Voytek is comfortable asserting that zombies lack consciousness. He invokes the classic p-zombie argument but later in the article references Haitian drugged zombie slave workers. Voytek is aware of the possible abuses of oppressed people. I’ve called him out for it before in reference to his cartoon zombie diagnosis and see “Oppression of the Neuroscientist“. This philosophy is inextricable from neuroscience philosophy. The possibility of a p-zombie, a person without consciousness, is a rhetorical and theoretical ground for neuroscientist investigation. Unfortunately, it risks making us all subhuman.

Like the unraveling of obscenity into community standards, neuroscience carves away at the practical possibility for defining consciousness as anything but signal firings. They insist on looking in the material and then are surprised they can’t find it there. Hint: it’s not in the brain.

Voytek’s reference to “Blade Runner” is well-placed. His praise of Harrison Ford’s performance is noteworthy because Ford plays it so stoic-straight. The performance more usually praised is Rutger Hauer’s emotional death scene where the audience sees the machine as conscious (“seen things you people wouldn’t believe”), the rain as tears, the dove offering the power of symbolic meaning. This challenges the audience to wonder if we are anything more than machines ourselves. And Deckard himself, portrayed in Ford’s sterile performance, is perhaps himself also a replicant that doesn’t know he’s a replicant.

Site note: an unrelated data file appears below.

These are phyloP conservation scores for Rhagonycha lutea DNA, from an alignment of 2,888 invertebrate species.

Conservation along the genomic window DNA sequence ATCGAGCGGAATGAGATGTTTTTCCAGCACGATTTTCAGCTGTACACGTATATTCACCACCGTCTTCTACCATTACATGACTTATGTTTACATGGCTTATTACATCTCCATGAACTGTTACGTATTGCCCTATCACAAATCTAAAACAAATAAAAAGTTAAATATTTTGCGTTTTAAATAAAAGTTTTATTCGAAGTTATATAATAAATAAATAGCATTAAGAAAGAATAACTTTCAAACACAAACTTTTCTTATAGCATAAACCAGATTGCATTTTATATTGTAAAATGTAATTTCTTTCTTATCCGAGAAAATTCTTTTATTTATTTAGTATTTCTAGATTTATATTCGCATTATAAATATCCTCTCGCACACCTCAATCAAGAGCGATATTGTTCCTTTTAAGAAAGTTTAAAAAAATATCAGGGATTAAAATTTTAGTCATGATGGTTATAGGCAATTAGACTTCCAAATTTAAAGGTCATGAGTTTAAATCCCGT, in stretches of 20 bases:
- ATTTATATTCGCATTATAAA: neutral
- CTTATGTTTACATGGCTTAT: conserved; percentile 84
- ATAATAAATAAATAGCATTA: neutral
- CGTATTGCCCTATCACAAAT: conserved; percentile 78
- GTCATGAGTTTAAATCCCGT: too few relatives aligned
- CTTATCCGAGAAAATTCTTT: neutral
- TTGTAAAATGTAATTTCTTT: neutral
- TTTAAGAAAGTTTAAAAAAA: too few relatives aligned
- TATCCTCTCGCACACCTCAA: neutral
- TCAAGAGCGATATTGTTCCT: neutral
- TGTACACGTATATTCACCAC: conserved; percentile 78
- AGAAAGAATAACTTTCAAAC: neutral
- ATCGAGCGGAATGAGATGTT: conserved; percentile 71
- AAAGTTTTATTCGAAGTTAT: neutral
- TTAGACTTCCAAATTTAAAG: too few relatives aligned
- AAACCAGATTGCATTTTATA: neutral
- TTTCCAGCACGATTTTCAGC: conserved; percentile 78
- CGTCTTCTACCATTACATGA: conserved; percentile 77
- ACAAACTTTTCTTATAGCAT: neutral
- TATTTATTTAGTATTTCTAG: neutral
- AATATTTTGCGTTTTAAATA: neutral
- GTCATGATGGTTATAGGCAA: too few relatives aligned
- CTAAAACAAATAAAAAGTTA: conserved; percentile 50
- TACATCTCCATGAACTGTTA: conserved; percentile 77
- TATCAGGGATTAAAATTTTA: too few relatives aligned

“Blade Runner” director Ridley Scott directed “Thelma and Louise” and “Alien”, and so many other movies that explore similar themes of otherness. His upcoming movie “Exodus: God and Kings” hits theaters soon and is already blurring metaphors between Batman and Moses. These are stories of raising consciousness.

Consciousness is a frame of otherness, a way of respecting difference and the behaviors of the environment. What we feel in ourselves neuroscience considers a powerful illusion. We are not here. We are lagging behind, responding to bodily stimuli, looped through historical habits, in blooming fractal glory. For neuroscience, we are the dreaming zombies.

Only outside the sciences, in the humanities, can we become more fully human, but sadly, nobody knows which arts are the truly valuable arts or even what it might mean to have a greater consciousness (how can we quantify it if we can’t define it). So we keep falling back to the neuroscientists, but they will never be able to tell us; they’ll only know it after they see it. We need more consciousness studies of non-material reality to better define what we are looking for, but from a scientific community standard, any talk of the non-material may as well be obscene.